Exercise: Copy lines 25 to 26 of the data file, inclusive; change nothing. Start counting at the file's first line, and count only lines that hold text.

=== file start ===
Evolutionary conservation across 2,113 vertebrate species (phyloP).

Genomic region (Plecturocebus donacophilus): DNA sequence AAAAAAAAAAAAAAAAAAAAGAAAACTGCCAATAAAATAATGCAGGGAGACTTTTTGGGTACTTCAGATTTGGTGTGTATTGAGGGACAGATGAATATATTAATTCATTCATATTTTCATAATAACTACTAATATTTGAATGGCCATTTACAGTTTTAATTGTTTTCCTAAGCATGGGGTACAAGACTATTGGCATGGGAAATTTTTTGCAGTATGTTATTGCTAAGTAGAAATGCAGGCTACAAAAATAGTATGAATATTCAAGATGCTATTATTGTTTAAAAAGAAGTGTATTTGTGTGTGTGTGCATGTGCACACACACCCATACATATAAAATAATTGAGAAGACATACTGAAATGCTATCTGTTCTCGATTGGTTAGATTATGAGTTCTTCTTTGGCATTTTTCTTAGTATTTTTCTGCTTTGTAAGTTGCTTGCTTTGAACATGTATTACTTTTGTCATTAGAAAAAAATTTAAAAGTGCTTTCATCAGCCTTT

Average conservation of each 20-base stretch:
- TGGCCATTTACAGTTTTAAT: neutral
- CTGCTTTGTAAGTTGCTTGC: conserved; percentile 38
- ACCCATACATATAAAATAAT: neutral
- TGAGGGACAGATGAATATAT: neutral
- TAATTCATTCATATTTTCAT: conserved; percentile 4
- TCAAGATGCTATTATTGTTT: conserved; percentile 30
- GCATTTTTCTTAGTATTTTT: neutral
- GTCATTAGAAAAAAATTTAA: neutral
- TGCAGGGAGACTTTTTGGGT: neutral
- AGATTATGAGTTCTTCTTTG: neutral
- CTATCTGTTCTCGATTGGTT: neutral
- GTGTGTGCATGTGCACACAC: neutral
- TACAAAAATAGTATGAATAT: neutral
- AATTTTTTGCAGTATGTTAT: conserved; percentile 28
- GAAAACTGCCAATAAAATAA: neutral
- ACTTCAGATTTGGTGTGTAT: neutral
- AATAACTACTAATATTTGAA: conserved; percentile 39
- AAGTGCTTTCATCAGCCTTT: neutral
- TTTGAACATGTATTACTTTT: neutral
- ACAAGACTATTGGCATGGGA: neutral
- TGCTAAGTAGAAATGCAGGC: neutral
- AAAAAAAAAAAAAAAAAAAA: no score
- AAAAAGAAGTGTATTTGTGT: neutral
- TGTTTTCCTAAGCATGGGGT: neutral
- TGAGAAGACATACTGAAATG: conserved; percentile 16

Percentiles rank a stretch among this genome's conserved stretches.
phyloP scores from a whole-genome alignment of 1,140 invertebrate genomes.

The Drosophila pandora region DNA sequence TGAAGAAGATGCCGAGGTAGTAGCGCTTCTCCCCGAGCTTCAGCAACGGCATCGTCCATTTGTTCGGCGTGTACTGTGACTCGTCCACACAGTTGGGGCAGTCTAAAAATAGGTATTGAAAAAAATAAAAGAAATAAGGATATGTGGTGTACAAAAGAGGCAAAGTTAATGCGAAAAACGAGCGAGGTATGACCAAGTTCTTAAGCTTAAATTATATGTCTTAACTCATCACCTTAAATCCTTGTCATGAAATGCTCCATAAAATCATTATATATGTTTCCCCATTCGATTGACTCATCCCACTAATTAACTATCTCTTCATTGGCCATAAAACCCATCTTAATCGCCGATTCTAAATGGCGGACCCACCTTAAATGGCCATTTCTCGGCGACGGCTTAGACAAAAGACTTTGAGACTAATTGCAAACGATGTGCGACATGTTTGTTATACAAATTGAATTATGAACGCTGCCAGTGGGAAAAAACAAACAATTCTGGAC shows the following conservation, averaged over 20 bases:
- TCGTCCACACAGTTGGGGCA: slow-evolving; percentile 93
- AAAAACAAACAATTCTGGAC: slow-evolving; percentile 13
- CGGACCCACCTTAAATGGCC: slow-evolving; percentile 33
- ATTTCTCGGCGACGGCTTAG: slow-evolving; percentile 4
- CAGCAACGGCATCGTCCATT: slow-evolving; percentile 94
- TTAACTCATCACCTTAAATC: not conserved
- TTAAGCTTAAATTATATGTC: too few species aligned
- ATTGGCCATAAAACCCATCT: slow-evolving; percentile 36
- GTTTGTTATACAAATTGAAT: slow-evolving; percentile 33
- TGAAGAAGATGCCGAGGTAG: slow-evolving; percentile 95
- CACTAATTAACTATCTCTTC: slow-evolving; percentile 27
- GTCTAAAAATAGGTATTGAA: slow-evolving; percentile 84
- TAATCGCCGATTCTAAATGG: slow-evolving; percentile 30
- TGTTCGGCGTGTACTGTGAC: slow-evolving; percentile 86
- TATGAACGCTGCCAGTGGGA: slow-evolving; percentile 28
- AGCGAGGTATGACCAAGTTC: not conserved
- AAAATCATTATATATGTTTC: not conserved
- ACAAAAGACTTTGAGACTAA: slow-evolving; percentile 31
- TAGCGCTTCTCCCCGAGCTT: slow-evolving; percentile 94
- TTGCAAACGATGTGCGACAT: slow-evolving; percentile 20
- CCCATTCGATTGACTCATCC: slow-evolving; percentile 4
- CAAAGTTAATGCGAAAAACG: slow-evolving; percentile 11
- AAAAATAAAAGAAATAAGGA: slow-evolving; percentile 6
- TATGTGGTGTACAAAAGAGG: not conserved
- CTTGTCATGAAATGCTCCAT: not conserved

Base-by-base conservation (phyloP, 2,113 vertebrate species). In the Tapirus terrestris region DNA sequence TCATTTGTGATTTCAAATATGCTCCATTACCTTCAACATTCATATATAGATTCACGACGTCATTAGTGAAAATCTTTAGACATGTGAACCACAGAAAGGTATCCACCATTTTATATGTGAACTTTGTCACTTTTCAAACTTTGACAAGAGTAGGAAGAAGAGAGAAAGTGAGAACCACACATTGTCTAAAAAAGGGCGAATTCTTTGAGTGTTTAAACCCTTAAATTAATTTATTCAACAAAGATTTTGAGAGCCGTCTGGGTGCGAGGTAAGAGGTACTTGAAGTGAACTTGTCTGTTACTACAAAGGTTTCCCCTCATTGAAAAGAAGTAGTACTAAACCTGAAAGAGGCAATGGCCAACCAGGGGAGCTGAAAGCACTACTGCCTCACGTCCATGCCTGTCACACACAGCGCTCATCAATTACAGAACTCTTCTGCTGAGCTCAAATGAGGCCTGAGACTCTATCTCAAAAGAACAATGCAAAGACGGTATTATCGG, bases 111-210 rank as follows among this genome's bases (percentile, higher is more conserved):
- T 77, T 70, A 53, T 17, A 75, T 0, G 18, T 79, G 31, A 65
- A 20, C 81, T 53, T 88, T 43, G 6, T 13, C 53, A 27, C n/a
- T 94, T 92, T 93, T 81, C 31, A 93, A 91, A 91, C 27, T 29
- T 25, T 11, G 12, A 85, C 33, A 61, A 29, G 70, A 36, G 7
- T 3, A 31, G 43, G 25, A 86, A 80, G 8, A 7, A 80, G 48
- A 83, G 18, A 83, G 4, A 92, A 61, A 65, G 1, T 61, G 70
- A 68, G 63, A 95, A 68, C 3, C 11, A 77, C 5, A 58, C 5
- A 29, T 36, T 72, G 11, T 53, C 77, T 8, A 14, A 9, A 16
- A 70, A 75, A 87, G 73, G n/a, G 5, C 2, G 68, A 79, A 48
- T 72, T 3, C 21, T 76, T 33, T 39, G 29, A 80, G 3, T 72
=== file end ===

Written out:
- AAAAAAAAAAAAAAAAAAAA: no score
- AAAAAGAAGTGTATTTGTGT: neutral